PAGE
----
But another 37% say that, while they will trade less with supermarkets, agencies will make money from independents, the on-trade and specialist chains.
A further 17% believe that, although importers will lose market share, the best ones will continue as they are.
“The traditional agency company model may be in trouble,” says Peter Osborne Fine Wines director Martin Chapman.
“One of the main issues is the wafer thin margins the agencies achieve with sales to supermarkets, while selling to independents means holding expensive UK stocks.”
Mark Wilson, business development director for De Bortoli, which last year took a stake in newly set-up agency North South Wines, says: “Traditional agencies either need to specialise and become experts in their selected field or reduce overheads to ensure that limited extra cost is added to the supply chain – they will continue to go out of business otherwise.”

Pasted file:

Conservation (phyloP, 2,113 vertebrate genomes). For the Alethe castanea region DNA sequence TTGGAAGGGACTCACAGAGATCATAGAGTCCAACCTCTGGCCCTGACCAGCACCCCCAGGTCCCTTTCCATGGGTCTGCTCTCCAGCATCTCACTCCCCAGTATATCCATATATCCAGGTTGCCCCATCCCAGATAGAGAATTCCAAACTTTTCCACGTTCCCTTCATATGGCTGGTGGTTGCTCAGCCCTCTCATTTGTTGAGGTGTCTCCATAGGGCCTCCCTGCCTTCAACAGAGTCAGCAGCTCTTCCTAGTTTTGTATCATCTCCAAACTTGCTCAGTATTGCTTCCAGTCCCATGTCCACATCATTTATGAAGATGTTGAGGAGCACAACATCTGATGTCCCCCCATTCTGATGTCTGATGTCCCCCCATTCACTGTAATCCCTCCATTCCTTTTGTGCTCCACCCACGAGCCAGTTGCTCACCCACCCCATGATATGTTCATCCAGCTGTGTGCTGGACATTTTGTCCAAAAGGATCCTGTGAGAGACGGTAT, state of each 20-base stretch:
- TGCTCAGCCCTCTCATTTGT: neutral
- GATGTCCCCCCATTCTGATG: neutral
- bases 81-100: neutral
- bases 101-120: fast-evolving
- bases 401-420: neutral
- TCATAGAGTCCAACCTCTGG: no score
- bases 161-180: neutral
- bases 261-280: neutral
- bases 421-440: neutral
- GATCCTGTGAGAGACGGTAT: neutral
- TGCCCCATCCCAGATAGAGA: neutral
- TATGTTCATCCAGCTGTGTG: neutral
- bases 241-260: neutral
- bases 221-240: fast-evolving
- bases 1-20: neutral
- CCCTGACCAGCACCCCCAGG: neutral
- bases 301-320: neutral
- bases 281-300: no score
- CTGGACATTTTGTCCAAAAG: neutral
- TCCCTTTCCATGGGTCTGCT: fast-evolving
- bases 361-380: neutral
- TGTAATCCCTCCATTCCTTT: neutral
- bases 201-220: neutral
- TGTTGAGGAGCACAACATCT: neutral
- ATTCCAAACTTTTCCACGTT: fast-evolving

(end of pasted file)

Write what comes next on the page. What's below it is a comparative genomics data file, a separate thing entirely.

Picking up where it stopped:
Doug Wregg, sales and marketing director for Les Caves de Pyrene, says: “The demands of supermarkets will drive wine importers to work more intensively in the other trade sectors.”
Most agree that importers will need to up their game to survive in the current market conditions.
Pol Roger outgoing managing director Nick James says: “Success or failure is down to two important factors. If you are in the lower to mid sector of the market you will really only be able to survive if you are supported by your producers and are innovative. The top end has proved to be pretty bulletproof over the past few years, but if you’ve not worked in this sector before then you will find it very difficult. Getting the right products and the right people is not something you can do overnight.”
And GM Drinks managing director Marc Patch says: “The future will be good for those that can be flexible. Our customers want to see something different, something exciting and unless we can find that, the business achieved will be limited.”